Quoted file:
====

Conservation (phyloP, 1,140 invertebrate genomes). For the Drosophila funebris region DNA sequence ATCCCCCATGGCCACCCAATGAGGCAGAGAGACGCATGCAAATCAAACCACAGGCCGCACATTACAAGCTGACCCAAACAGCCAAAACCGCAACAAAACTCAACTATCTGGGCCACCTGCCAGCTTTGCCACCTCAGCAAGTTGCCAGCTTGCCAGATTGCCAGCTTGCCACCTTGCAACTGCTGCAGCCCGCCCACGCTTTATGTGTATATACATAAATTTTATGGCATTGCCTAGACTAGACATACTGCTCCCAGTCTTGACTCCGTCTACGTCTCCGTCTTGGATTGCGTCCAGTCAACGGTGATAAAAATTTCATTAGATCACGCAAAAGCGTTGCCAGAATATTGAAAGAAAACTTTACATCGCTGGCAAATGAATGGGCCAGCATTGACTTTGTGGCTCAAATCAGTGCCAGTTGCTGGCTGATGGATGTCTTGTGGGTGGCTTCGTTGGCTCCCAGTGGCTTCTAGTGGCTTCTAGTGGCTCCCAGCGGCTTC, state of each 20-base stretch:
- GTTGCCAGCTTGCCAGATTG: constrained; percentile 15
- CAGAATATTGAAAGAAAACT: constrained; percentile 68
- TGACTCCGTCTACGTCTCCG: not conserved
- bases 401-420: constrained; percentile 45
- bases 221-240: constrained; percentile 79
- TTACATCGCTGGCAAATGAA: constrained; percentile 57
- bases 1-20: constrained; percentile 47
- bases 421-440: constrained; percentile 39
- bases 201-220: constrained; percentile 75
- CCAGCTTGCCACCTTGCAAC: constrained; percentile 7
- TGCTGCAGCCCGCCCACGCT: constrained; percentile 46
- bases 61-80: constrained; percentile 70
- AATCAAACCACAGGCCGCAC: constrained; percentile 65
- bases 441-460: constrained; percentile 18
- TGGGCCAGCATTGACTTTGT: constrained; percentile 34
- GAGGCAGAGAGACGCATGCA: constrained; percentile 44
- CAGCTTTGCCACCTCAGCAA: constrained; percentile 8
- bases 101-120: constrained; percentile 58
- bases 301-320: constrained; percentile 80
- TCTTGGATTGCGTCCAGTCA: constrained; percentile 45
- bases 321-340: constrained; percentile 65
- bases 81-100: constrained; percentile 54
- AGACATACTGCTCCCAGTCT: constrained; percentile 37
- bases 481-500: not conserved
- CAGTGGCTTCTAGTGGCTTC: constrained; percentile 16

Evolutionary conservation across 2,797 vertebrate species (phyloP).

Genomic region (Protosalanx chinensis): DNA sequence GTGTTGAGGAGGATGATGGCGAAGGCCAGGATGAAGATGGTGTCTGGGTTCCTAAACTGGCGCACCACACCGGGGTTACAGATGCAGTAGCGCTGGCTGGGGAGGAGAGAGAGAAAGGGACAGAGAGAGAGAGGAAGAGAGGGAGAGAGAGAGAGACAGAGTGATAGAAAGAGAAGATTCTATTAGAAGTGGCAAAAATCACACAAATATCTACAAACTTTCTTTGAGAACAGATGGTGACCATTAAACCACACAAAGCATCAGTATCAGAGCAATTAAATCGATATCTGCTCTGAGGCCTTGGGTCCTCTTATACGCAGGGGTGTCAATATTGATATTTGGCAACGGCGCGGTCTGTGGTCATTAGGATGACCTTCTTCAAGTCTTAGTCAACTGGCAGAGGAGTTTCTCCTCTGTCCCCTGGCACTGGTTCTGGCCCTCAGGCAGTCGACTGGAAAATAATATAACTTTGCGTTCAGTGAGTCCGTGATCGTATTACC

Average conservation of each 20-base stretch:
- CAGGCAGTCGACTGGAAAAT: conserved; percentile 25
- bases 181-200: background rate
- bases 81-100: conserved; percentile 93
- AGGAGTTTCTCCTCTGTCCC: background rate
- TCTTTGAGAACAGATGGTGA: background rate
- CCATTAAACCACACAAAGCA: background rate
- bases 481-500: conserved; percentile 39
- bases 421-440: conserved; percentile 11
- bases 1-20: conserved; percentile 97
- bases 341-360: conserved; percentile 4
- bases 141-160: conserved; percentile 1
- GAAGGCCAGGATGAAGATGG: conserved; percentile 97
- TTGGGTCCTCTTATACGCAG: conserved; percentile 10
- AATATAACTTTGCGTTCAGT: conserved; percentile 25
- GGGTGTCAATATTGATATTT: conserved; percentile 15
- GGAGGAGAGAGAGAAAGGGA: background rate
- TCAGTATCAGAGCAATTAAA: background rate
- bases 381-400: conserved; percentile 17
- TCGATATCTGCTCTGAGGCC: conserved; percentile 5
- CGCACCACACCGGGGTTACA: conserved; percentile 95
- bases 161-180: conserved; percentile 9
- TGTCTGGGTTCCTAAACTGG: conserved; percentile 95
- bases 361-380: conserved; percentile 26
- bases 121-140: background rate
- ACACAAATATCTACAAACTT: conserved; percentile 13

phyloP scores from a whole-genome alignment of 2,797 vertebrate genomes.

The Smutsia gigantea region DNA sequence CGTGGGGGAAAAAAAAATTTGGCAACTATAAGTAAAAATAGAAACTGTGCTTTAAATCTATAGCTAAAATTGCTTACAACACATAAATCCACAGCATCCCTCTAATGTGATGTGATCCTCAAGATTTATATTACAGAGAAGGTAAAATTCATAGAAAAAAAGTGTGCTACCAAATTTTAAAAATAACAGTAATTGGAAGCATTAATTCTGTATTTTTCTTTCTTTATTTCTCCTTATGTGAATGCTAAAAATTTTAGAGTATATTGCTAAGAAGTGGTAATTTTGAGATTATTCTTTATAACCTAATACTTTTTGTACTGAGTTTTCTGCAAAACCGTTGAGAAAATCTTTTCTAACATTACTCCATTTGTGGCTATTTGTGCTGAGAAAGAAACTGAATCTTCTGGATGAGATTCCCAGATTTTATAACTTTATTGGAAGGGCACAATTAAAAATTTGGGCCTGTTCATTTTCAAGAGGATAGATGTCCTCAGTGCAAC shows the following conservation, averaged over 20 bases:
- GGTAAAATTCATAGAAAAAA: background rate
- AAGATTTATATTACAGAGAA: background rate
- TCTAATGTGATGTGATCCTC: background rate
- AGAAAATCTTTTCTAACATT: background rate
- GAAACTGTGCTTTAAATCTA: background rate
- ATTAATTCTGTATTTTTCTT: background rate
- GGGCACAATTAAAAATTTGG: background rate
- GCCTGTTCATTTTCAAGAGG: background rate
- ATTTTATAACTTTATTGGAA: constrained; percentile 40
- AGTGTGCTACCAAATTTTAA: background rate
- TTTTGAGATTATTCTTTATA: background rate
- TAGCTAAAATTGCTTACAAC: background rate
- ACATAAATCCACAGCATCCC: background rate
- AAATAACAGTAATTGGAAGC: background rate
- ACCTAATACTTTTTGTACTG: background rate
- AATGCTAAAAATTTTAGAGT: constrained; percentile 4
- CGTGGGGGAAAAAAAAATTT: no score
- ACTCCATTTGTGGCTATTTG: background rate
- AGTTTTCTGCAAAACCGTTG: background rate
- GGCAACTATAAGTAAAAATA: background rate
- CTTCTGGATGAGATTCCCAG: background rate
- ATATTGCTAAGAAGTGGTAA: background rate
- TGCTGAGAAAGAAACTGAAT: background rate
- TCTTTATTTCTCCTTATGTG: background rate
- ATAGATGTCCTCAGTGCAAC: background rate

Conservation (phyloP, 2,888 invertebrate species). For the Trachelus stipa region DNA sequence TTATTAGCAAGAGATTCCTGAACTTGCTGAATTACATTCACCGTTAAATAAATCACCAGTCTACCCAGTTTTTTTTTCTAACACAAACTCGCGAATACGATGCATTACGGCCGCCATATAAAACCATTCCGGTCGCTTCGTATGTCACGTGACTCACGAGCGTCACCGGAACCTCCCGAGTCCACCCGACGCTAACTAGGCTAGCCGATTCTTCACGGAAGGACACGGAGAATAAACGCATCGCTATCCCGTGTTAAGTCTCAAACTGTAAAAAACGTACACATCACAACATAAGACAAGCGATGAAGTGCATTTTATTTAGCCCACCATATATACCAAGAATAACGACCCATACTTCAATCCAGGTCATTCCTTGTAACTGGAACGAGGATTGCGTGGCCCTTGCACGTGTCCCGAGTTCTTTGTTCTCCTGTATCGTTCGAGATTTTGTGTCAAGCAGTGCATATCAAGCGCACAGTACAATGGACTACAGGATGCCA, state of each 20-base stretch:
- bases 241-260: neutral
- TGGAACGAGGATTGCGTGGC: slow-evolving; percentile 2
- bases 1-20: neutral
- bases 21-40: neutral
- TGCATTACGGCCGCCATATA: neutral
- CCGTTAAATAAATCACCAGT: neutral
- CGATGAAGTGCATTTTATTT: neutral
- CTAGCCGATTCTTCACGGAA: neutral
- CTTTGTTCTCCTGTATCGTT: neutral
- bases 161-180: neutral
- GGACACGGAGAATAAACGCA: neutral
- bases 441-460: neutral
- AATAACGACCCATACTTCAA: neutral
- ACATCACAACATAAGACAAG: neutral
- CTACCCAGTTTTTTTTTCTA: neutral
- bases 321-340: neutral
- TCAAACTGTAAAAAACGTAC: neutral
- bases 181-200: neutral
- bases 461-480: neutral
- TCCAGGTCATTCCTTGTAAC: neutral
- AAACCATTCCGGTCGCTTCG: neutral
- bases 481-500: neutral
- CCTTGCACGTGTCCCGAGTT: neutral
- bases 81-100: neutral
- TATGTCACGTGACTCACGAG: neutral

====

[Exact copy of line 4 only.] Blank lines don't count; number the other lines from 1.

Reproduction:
- TGACTCCGTCTACGTCTCCG: not conserved